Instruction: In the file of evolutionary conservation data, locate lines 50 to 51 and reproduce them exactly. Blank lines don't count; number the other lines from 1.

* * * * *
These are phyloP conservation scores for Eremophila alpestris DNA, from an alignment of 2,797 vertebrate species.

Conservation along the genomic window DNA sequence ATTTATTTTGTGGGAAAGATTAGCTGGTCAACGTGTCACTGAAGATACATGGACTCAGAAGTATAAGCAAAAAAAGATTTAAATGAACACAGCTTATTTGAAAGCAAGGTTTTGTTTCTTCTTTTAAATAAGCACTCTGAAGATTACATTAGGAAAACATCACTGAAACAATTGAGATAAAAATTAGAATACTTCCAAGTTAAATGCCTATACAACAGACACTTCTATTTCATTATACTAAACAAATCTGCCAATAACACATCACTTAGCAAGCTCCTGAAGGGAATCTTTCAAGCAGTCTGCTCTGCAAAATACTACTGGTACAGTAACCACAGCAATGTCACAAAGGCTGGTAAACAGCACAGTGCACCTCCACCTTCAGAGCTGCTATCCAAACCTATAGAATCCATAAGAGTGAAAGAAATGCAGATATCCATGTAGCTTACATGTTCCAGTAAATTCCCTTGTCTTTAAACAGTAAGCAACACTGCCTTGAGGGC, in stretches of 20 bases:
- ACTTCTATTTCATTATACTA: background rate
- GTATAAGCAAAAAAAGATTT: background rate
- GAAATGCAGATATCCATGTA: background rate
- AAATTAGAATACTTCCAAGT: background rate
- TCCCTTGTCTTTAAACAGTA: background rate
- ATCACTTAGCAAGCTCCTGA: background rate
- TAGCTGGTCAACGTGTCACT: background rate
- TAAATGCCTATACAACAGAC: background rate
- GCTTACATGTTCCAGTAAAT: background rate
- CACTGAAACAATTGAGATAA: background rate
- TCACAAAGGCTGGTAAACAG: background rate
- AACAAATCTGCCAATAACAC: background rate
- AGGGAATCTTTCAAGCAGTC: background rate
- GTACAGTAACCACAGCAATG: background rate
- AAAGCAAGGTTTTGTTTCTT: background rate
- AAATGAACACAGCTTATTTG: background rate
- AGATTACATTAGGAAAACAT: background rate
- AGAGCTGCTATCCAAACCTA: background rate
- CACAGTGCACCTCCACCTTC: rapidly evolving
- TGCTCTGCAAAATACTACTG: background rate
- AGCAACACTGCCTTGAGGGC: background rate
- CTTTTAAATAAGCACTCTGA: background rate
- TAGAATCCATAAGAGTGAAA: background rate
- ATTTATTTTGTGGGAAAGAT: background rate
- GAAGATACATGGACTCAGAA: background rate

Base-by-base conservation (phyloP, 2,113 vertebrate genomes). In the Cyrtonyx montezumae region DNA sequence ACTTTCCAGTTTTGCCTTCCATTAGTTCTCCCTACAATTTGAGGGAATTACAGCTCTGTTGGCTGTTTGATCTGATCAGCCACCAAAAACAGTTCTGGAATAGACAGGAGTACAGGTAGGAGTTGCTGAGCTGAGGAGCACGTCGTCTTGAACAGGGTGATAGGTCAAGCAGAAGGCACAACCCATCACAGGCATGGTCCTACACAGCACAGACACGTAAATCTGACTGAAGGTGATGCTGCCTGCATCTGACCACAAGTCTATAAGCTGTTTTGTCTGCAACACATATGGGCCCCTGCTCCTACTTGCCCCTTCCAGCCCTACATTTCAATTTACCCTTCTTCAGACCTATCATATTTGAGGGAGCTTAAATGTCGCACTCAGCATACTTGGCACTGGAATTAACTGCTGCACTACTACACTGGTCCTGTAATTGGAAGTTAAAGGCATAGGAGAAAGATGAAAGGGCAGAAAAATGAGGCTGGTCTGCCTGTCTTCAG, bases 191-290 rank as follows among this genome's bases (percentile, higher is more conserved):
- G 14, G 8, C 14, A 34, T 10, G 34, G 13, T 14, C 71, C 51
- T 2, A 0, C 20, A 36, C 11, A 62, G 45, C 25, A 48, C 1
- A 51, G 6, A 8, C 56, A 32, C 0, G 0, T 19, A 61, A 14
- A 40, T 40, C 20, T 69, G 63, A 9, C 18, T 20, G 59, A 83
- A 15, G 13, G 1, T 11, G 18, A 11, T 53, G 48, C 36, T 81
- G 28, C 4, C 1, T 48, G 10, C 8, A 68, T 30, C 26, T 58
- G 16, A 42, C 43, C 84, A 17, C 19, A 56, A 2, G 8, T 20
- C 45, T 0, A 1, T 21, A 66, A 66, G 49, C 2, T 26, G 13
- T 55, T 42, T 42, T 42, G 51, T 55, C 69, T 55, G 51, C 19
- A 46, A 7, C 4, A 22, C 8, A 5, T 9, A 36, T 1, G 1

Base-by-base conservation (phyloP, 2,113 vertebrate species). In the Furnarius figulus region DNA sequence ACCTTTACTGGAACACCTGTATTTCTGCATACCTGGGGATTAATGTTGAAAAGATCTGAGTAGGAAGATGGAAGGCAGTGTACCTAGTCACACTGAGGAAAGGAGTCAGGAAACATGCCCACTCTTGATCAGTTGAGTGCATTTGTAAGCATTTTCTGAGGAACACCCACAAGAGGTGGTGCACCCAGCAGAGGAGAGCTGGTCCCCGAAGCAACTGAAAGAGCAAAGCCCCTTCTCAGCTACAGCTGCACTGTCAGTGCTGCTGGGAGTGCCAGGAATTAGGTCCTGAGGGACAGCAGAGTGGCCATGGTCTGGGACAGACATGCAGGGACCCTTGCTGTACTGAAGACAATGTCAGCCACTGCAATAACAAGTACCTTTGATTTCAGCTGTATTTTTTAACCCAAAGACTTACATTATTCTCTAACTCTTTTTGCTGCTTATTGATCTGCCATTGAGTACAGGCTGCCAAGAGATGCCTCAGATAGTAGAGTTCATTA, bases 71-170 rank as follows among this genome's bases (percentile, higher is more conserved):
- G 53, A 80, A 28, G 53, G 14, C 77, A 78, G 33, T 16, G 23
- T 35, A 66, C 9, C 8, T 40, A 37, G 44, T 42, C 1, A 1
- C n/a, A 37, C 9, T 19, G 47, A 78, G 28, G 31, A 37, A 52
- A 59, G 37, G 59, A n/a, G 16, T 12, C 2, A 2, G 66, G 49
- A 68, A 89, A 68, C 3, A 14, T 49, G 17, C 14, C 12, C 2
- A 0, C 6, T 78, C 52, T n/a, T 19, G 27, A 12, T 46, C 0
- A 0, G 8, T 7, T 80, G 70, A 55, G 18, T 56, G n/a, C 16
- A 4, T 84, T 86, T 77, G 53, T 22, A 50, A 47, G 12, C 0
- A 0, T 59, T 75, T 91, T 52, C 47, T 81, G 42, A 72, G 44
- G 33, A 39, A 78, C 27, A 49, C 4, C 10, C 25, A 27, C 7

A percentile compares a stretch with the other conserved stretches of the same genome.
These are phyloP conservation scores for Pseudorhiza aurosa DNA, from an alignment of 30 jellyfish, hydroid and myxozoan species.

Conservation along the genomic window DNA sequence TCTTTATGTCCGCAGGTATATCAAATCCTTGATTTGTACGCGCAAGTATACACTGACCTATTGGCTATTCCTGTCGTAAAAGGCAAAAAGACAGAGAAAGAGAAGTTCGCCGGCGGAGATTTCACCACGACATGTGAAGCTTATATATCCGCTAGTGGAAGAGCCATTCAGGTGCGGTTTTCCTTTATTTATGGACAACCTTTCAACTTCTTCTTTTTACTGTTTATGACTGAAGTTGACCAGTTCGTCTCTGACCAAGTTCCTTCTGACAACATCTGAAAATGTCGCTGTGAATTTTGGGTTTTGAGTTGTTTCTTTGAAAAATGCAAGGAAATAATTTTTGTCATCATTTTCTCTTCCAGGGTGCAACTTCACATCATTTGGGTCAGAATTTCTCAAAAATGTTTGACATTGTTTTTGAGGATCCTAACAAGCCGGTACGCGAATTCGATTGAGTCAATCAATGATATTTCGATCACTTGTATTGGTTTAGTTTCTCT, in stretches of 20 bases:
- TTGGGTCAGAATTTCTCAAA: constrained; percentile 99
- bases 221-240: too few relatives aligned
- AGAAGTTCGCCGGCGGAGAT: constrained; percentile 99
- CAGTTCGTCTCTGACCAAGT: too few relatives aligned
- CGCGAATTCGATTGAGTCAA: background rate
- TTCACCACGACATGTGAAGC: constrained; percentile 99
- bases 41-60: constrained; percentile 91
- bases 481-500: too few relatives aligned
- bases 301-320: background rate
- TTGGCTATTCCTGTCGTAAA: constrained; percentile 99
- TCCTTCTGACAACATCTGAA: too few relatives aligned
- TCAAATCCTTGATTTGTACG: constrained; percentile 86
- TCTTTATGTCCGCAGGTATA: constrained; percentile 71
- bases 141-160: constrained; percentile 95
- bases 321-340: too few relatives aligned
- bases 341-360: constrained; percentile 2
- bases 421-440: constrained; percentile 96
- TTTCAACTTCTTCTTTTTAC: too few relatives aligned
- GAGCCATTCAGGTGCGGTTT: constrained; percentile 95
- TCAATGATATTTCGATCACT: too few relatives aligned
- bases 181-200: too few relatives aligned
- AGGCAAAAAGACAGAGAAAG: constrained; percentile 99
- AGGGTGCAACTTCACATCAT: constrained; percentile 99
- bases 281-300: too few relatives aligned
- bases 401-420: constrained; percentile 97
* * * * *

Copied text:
A percentile compares a stretch with the other conserved stretches of the same genome.
These are phyloP conservation scores for Pseudorhiza aurosa DNA, from an alignment of 30 jellyfish, hydroid and myxozoan species.